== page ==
A group of men head to a remote village to help one of their friends get over his divorce; when they get there, though, they discover that all the women have been infected with a virus that makes them man-hating cannibals.
Two inexplicably coherent zombies awake amidst a zombie attack, and decide to take a road trip to find the one's lost love, unaware they are being chased by the agents of a ruthless company with its own agenda.
Drew T. Pierce
In Los Angeles, a fallen soldier who has joined the ranks of the living dead reunites with his best friend in order to deal with the city's drug dealers and killers - a perfect way to collect the blood that one of them so desperately needs.
D. Kerry Prior
Vince is handling his divorce badly. He's depressed. Gone to pieces. But his mates aren't giving up on him. Struggling with their own women troubles, they drag him off for an ultimate lads drinking weekend in the country. Arriving in the village of Moodley where the women outnumber the men 3:1, the boys find themselves holidaying in a village overrun by psychotic, homicidal Zombirds with a thirst for male flesh. Written by
DOGHOUSE is a British stab at the comedy horror genre, featuring a group of guys who go off on holiday to a remote woodland locale and find themselves at the mercy of some zombie-type creatures. It's a film that's more than happy to reveal its inspirations, which here seem to be the likes of horror classics such as THE EVIL DEAD as well as more recent fare like SEVERANCE, which also starred Danny Dyer.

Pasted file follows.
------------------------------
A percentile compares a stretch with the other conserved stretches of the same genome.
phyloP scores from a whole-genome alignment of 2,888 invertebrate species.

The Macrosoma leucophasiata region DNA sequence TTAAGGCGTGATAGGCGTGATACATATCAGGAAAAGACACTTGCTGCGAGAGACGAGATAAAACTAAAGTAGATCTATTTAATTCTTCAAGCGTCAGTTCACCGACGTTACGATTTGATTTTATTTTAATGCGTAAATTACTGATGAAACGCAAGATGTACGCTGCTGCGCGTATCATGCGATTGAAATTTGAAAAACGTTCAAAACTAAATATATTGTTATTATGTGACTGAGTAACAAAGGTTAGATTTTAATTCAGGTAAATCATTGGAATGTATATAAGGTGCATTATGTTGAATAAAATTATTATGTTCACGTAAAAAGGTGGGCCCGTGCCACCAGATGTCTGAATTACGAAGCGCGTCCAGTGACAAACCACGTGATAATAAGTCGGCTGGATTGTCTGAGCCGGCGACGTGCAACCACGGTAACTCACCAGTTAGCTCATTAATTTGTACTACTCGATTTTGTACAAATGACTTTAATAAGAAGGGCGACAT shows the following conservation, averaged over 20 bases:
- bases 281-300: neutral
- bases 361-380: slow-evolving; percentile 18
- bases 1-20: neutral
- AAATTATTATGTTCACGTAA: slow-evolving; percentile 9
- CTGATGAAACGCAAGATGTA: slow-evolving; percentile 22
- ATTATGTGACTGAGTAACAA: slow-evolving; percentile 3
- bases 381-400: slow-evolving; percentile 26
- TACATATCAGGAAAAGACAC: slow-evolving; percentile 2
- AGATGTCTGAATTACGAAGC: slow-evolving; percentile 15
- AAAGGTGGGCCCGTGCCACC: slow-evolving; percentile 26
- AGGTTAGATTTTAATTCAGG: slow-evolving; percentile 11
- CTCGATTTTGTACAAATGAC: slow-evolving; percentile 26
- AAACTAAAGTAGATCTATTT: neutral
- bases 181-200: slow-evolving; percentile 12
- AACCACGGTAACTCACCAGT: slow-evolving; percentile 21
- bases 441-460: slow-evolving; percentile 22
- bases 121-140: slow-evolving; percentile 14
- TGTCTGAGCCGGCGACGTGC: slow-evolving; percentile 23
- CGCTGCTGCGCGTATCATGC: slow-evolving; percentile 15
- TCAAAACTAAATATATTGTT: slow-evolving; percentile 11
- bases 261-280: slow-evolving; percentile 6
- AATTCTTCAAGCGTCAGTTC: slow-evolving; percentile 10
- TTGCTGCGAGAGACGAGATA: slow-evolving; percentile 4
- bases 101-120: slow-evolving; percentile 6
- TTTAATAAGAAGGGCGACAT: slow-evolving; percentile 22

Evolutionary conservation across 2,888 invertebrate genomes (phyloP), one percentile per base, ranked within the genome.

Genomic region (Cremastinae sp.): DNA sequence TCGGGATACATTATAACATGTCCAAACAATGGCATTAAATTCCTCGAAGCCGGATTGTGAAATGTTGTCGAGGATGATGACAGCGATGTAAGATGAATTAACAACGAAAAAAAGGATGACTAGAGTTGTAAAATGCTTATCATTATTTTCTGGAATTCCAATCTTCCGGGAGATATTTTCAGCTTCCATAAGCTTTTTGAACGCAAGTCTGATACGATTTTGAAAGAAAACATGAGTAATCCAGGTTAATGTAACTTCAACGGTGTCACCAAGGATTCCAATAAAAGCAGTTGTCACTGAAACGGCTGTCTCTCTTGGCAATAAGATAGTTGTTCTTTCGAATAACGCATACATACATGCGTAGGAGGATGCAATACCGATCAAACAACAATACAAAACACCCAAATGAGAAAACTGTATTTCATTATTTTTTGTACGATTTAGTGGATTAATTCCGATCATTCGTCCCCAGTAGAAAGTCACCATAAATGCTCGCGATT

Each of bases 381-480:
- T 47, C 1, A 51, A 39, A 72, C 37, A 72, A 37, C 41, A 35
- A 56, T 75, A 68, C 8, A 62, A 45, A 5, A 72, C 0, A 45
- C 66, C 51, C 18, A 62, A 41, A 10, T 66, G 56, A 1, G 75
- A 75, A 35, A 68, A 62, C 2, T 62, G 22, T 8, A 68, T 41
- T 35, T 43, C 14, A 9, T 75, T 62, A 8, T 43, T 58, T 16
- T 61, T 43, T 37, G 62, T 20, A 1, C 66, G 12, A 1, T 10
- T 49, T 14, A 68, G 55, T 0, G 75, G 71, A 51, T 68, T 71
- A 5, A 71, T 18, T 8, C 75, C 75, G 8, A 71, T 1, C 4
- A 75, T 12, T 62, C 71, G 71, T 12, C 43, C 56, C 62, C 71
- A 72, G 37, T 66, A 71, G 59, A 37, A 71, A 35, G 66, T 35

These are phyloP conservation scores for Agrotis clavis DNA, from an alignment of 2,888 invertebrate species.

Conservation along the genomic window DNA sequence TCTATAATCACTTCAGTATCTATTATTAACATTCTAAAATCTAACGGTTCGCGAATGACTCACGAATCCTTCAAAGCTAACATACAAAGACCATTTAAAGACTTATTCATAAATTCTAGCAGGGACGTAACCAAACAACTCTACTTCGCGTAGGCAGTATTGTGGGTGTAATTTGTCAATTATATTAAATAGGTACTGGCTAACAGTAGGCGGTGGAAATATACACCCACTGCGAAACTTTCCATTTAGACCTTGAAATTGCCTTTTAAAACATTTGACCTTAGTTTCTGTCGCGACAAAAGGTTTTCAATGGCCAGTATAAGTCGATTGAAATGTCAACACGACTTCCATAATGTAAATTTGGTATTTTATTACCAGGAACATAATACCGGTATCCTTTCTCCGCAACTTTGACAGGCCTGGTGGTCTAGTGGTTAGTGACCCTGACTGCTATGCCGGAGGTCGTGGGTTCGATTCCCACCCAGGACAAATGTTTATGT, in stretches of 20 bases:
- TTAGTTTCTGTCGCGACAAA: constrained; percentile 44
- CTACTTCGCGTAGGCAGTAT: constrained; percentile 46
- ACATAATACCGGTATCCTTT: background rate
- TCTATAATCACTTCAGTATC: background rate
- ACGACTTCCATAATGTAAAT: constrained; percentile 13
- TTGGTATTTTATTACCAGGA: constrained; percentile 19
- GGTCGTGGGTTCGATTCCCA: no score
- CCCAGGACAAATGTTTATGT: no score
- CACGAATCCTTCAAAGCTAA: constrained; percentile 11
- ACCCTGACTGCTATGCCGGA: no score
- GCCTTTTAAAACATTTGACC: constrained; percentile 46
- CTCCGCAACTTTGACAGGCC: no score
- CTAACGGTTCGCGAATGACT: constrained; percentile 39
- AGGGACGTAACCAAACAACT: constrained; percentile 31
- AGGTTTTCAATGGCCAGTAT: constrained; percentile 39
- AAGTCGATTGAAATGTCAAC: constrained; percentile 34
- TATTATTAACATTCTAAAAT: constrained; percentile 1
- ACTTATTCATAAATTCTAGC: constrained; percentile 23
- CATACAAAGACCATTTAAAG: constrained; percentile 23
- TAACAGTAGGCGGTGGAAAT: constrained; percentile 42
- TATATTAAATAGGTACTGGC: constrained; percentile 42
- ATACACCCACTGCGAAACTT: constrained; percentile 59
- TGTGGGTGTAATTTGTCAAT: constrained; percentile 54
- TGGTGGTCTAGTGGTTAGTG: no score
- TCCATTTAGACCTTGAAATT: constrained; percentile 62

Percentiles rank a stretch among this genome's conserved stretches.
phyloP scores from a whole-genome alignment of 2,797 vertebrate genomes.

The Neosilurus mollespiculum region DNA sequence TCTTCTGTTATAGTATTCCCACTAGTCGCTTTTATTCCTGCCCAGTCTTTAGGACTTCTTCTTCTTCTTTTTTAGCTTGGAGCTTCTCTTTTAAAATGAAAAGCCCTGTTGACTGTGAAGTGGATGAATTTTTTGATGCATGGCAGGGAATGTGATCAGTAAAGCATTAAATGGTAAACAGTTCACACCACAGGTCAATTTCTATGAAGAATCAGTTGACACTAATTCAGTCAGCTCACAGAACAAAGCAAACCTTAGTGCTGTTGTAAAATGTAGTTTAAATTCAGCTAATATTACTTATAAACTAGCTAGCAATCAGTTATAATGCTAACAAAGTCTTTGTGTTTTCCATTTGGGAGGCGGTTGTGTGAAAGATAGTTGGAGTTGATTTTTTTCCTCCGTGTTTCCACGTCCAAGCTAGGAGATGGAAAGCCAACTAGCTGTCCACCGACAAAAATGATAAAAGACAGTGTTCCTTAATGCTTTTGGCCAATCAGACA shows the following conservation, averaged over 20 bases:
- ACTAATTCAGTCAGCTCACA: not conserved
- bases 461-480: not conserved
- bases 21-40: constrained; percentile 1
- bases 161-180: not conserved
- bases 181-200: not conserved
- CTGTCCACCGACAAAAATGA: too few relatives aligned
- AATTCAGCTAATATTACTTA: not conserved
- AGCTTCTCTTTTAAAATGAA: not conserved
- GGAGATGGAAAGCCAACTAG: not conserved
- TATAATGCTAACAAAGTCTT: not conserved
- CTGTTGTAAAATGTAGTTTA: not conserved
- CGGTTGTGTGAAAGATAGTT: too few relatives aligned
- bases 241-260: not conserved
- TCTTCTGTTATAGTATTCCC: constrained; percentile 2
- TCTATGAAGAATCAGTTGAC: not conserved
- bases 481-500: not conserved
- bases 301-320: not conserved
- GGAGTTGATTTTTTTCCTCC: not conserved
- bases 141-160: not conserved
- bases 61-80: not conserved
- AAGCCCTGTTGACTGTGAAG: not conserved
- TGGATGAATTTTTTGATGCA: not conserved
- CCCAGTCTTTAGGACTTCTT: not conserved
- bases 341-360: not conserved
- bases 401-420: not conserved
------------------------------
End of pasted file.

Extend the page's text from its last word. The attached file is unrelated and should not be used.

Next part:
As such, the story is entirely predictable and almost everything that happens has been done before, and probably better. Despite that, it's quite a watchable film, filled to the brim with lots of humour - a lot of it sexist, it has to be said - and gore effects which keep it bubbling along. It's surprisingly entertaining given the pedigree of director Jake West, who has made some real tosh over the years (I'm thinking of EVIL ALIENS in particular).
The cast is littered with familiar faces and more than a few decent actors (Stephen Graham, Noel Clarke) and Dyer plays one of those laid-back, likable lead characters that he always seems to adopt. The special effects and various action scenes are all well-handled, although it has to be said that the actresses playing the various Zombirds are all terribly, embarrassingly over the top (particularly Emily Booth). Still, this is unashamedly adult in tone, which is a plus, and it's a masterpiece in comparison to the execrable LESBIAN VAMPIRE KILLERS!
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